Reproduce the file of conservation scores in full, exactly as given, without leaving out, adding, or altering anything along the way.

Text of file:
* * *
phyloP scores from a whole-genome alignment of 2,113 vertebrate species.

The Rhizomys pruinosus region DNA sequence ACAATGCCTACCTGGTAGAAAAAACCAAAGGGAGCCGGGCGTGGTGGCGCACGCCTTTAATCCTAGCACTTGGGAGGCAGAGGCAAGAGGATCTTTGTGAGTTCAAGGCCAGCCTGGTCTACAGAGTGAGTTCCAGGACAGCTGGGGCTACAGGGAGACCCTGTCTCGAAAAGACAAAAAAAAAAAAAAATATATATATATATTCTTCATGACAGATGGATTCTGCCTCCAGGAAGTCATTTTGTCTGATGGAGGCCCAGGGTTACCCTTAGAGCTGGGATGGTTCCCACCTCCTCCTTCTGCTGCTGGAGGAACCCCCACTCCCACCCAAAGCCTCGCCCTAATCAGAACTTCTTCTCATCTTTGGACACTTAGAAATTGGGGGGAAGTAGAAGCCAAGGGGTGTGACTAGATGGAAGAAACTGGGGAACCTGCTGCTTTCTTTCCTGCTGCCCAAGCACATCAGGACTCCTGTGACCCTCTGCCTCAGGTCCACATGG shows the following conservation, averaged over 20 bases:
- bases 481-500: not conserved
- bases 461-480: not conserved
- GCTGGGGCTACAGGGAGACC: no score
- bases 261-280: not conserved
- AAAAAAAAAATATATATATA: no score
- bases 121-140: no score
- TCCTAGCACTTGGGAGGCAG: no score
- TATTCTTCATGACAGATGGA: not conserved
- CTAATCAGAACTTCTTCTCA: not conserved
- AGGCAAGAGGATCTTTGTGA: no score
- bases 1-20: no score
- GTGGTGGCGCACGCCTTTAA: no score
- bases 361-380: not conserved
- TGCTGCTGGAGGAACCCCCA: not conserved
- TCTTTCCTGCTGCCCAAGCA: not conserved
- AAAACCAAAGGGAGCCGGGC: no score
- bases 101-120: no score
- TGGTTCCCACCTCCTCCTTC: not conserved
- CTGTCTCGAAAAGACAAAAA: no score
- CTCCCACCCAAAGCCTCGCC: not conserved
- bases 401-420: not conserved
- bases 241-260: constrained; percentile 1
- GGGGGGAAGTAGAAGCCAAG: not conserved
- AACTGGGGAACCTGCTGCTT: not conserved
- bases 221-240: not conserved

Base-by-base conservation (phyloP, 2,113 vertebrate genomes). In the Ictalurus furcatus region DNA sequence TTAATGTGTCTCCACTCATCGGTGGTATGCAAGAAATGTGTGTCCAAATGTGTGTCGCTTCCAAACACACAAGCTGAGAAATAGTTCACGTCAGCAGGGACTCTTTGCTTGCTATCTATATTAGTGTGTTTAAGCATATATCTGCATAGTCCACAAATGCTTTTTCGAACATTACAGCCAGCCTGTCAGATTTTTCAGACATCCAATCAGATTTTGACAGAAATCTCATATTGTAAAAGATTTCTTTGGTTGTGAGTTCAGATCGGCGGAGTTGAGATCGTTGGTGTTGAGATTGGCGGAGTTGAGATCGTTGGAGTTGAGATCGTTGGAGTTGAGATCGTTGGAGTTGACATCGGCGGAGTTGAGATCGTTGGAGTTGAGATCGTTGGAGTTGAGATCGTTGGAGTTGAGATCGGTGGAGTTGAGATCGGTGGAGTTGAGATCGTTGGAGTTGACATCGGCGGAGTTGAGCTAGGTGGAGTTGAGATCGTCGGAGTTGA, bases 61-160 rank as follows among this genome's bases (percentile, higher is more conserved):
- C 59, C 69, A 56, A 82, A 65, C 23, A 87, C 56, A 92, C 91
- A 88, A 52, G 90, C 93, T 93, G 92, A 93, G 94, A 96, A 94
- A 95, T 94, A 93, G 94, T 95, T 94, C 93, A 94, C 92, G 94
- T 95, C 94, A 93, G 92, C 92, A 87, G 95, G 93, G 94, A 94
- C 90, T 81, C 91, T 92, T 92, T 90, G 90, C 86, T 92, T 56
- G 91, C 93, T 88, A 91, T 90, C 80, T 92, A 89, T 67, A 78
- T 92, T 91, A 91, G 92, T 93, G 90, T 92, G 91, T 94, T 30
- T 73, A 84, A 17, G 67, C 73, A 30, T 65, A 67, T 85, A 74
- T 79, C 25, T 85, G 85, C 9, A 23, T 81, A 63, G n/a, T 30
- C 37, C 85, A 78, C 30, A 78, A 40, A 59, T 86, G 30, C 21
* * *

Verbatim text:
phyloP scores from a whole-genome alignment of 2,113 vertebrate species.

The Rhizomys pruinosus region DNA sequence ACAATGCCTACCTGGTAGAAAAAACCAAAGGGAGCCGGGCGTGGTGGCGCACGCCTTTAATCCTAGCACTTGGGAGGCAGAGGCAAGAGGATCTTTGTGAGTTCAAGGCCAGCCTGGTCTACAGAGTGAGTTCCAGGACAGCTGGGGCTACAGGGAGACCCTGTCTCGAAAAGACAAAAAAAAAAAAAAATATATATATATATTCTTCATGACAGATGGATTCTGCCTCCAGGAAGTCATTTTGTCTGATGGAGGCCCAGGGTTACCCTTAGAGCTGGGATGGTTCCCACCTCCTCCTTCTGCTGCTGGAGGAACCCCCACTCCCACCCAAAGCCTCGCCCTAATCAGAACTTCTTCTCATCTTTGGACACTTAGAAATTGGGGGGAAGTAGAAGCCAAGGGGTGTGACTAGATGGAAGAAACTGGGGAACCTGCTGCTTTCTTTCCTGCTGCCCAAGCACATCAGGACTCCTGTGACCCTCTGCCTCAGGTCCACATGG shows the following conservation, averaged over 20 bases:
- bases 481-500: not conserved
- bases 461-480: not conserved
- GCTGGGGCTACAGGGAGACC: no score
- bases 261-280: not conserved
- AAAAAAAAAATATATATATA: no score
- bases 121-140: no score
- TCCTAGCACTTGGGAGGCAG: no score
- TATTCTTCATGACAGATGGA: not conserved
- CTAATCAGAACTTCTTCTCA: not conserved
- AGGCAAGAGGATCTTTGTGA: no score
- bases 1-20: no score
- GTGGTGGCGCACGCCTTTAA: no score
- bases 361-380: not conserved
- TGCTGCTGGAGGAACCCCCA: not conserved
- TCTTTCCTGCTGCCCAAGCA: not conserved
- AAAACCAAAGGGAGCCGGGC: no score
- bases 101-120: no score
- TGGTTCCCACCTCCTCCTTC: not conserved
- CTGTCTCGAAAAGACAAAAA: no score
- CTCCCACCCAAAGCCTCGCC: not conserved
- bases 401-420: not conserved
- bases 241-260: constrained; percentile 1
- GGGGGGAAGTAGAAGCCAAG: not conserved
- AACTGGGGAACCTGCTGCTT: not conserved
- bases 221-240: not conserved

Base-by-base conservation (phyloP, 2,113 vertebrate genomes). In the Ictalurus furcatus region DNA sequence TTAATGTGTCTCCACTCATCGGTGGTATGCAAGAAATGTGTGTCCAAATGTGTGTCGCTTCCAAACACACAAGCTGAGAAATAGTTCACGTCAGCAGGGACTCTTTGCTTGCTATCTATATTAGTGTGTTTAAGCATATATCTGCATAGTCCACAAATGCTTTTTCGAACATTACAGCCAGCCTGTCAGATTTTTCAGACATCCAATCAGATTTTGACAGAAATCTCATATTGTAAAAGATTTCTTTGGTTGTGAGTTCAGATCGGCGGAGTTGAGATCGTTGGTGTTGAGATTGGCGGAGTTGAGATCGTTGGAGTTGAGATCGTTGGAGTTGAGATCGTTGGAGTTGACATCGGCGGAGTTGAGATCGTTGGAGTTGAGATCGTTGGAGTTGAGATCGTTGGAGTTGAGATCGGTGGAGTTGAGATCGGTGGAGTTGAGATCGTTGGAGTTGACATCGGCGGAGTTGAGCTAGGTGGAGTTGAGATCGTCGGAGTTGA, bases 61-160 rank as follows among this genome's bases (percentile, higher is more conserved):
- C 59, C 69, A 56, A 82, A 65, C 23, A 87, C 56, A 92, C 91
- A 88, A 52, G 90, C 93, T 93, G 92, A 93, G 94, A 96, A 94
- A 95, T 94, A 93, G 94, T 95, T 94, C 93, A 94, C 92, G 94
- T 95, C 94, A 93, G 92, C 92, A 87, G 95, G 93, G 94, A 94
- C 90, T 81, C 91, T 92, T 92, T 90, G 90, C 86, T 92, T 56
- G 91, C 93, T 88, A 91, T 90, C 80, T 92, A 89, T 67, A 78
- T 92, T 91, A 91, G 92, T 93, G 90, T 92, G 91, T 94, T 30
- T 73, A 84, A 17, G 67, C 73, A 30, T 65, A 67, T 85, A 74
- T 79, C 25, T 85, G 85, C 9, A 23, T 81, A 63, G n/a, T 30
- C 37, C 85, A 78, C 30, A 78, A 40, A 59, T 86, G 30, C 21